Then, with the publication in 1971 of the Karpis book contending that the FBI chief was absent the specific arrest spot on the street, but rather was hiding behind the building, it became Hoover vs. Karpis all over again.

There is little doubt that Karpis believed his own story to be true. After he was paroled, he wrote private letters to Fred Hunter in the 1970s in which he complained about Hoover taking credit for the arrest.

Fred Hunter also said Hoovers involvement was phony and that Hoover was nowhere nearby. Hunters friends said he was upset over Hoovers pictures in the newspapers regarding the capture.

Most of the quoted comments Hoover made to reporters in the following days emphasized the we effort:

They were in an apartment on the first floor of the building and were leaving to enter an automobile when the agents surrounded them...the agents called upon them to surrender and they were taken without the firing of a shot.

we nabbed them after they entered their car, there was a rifle in the back seat but Karpis or Hunter didnt have a chance to reach for it...neither carried pistols.

they had no opportunity to resist, our men who were concealed about the entrance to the place, were upon them before they could get into action. Six of the agents pointed sawed off shotguns at the pair and they gave up at once.

Upon his return to Washington, Hoover was asked by a reporter waiting outside his office, You led the raid in New Orleans, didnt you?

I did, he answered, but it was a we job and not an I job.

The E.J. Connelley version had a synopsis in which he condenses the taking into custody sequence in a long run-on sentence that is capable of being interpreted ambiguously regarding Hoovers role at the exact moments of seizure:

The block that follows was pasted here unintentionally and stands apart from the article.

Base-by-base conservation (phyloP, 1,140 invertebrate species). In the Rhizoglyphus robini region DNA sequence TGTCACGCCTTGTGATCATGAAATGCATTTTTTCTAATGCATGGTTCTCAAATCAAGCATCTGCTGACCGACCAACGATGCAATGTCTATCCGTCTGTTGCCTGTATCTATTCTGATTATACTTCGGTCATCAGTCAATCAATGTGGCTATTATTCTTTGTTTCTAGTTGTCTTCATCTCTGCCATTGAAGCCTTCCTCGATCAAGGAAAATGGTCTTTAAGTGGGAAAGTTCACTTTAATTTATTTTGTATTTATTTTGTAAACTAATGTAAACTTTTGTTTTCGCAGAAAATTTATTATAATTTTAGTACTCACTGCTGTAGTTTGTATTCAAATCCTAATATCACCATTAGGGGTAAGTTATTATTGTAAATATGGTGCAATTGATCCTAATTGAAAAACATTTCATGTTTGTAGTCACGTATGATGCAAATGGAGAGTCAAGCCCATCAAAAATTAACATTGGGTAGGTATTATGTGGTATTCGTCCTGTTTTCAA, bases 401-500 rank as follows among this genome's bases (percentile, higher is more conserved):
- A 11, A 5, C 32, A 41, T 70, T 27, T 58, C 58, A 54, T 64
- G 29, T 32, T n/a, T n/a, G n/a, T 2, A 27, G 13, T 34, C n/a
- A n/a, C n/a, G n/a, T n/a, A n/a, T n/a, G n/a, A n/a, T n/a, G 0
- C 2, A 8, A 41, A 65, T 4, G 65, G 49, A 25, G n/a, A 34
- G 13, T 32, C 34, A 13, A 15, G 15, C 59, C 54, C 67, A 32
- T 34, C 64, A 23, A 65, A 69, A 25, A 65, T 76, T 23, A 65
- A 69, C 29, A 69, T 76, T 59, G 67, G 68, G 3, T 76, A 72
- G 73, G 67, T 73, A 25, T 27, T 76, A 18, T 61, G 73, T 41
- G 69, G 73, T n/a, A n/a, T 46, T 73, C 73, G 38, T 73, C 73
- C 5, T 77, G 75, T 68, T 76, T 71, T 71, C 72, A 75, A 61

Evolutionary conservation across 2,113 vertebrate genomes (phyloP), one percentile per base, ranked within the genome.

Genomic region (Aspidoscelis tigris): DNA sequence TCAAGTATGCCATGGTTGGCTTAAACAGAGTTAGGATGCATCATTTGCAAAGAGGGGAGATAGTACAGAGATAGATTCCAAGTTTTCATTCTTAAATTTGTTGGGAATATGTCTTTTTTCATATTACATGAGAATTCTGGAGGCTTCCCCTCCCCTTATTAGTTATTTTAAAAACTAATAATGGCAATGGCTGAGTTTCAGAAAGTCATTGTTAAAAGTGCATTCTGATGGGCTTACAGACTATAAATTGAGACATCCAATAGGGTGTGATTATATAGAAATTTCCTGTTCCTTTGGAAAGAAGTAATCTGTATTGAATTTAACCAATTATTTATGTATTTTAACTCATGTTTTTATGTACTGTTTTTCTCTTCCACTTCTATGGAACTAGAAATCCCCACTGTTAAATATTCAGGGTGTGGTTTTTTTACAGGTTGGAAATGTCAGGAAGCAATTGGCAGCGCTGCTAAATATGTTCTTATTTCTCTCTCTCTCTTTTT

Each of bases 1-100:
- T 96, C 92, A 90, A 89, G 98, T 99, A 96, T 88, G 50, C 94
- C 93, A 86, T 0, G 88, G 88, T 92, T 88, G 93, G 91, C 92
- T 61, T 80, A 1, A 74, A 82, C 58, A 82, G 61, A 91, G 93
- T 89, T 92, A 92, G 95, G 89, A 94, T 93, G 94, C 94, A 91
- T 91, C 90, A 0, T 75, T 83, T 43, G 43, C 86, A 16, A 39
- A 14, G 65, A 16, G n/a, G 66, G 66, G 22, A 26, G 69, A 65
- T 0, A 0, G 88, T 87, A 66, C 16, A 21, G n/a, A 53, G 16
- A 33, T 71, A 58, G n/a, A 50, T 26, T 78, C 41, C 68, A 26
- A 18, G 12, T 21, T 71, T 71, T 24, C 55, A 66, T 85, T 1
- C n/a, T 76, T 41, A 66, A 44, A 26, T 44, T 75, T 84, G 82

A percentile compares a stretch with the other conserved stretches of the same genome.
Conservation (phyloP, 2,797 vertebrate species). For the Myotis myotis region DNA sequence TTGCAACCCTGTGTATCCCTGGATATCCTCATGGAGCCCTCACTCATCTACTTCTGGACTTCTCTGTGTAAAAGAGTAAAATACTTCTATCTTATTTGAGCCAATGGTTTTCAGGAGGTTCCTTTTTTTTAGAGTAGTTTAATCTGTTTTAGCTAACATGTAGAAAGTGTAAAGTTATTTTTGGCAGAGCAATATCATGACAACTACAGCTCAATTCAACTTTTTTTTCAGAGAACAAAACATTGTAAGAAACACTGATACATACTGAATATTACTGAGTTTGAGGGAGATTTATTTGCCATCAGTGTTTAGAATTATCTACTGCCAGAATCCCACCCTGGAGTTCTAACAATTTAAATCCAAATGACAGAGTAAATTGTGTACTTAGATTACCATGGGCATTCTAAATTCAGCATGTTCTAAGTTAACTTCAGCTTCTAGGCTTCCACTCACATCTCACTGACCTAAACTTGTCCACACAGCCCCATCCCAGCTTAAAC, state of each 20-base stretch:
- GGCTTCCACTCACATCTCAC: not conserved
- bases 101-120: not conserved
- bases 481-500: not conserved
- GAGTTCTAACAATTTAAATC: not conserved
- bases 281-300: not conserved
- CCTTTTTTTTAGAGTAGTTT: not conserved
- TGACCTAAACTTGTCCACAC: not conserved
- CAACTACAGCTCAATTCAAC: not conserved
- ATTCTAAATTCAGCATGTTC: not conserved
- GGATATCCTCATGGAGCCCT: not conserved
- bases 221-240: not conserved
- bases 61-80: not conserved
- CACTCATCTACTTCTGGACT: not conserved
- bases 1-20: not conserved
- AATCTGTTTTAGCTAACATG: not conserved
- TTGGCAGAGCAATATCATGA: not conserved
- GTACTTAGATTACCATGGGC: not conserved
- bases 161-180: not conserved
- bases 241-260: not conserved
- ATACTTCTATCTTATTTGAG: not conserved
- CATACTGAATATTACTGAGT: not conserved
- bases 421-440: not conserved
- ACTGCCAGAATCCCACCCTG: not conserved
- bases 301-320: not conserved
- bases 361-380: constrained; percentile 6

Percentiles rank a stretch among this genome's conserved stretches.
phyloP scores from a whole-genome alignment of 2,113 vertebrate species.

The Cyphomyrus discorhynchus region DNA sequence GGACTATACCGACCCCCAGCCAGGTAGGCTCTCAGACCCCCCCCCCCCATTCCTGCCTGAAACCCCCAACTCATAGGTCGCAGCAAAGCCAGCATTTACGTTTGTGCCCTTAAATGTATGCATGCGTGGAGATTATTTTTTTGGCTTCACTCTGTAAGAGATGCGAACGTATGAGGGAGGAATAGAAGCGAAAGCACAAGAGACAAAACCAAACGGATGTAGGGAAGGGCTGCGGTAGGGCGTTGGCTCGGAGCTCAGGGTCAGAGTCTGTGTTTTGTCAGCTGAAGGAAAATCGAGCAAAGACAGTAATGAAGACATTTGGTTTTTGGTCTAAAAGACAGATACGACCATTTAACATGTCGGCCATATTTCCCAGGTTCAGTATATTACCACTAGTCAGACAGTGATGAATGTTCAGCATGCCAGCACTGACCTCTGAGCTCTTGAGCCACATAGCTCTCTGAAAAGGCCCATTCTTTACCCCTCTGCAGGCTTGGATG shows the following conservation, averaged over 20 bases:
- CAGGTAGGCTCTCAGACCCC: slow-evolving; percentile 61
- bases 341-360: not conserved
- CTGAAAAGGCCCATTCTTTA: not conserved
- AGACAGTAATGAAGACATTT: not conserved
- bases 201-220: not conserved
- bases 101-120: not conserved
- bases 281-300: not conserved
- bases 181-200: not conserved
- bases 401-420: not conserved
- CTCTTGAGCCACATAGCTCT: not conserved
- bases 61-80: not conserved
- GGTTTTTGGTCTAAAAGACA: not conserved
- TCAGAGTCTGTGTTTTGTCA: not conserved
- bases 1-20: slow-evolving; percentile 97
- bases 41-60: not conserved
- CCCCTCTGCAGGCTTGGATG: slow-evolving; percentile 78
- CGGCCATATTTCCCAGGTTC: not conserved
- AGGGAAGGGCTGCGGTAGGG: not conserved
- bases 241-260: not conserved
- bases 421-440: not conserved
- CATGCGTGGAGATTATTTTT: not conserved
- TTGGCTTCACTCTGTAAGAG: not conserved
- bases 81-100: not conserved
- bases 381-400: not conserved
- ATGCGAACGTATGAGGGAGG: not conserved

...On 5/1/36 Connie Morris and Fred Hunter were observed at this place and later they were joined by Karpis. Thereafter raid was conducted upon these premises, exclusively by Bureau personnel and Mr. J. Edgar Hoover, Special Agents In Charge Connelley and Brantley and Agents C.O. Hurt and W.L. Buchanan, at approximately 5:30 p.m., 5/1/36, took into custody Alvin Karpis and Fred Hunter as they left 3343 Canal St., to enter an automobile on Jeff Davis Parkway, in front of the apartment....

Connelleys synopsis can be read as both pro-Hoover, or non-Hoover depending on whether the punctuation mark after his name should be a period or a comma. (A very tenuous piece of evidence.)

Another speculation: if Hoover was indeed in the second car which Connelley said blocked the fugitives car in the rear, Karpis may not have noticed him, because he could have been pre-occupied with Clarence Hurts rifle pressing on his temple.

A contrary scenario might be that after blocking the Karpis-Hunter car, and while Brantley and Buchanan stepped out ready for action, Hoover raced for shelter behind the building...

Or it could have happened some other way.

What is the certain, absolute truth?

You had to be there.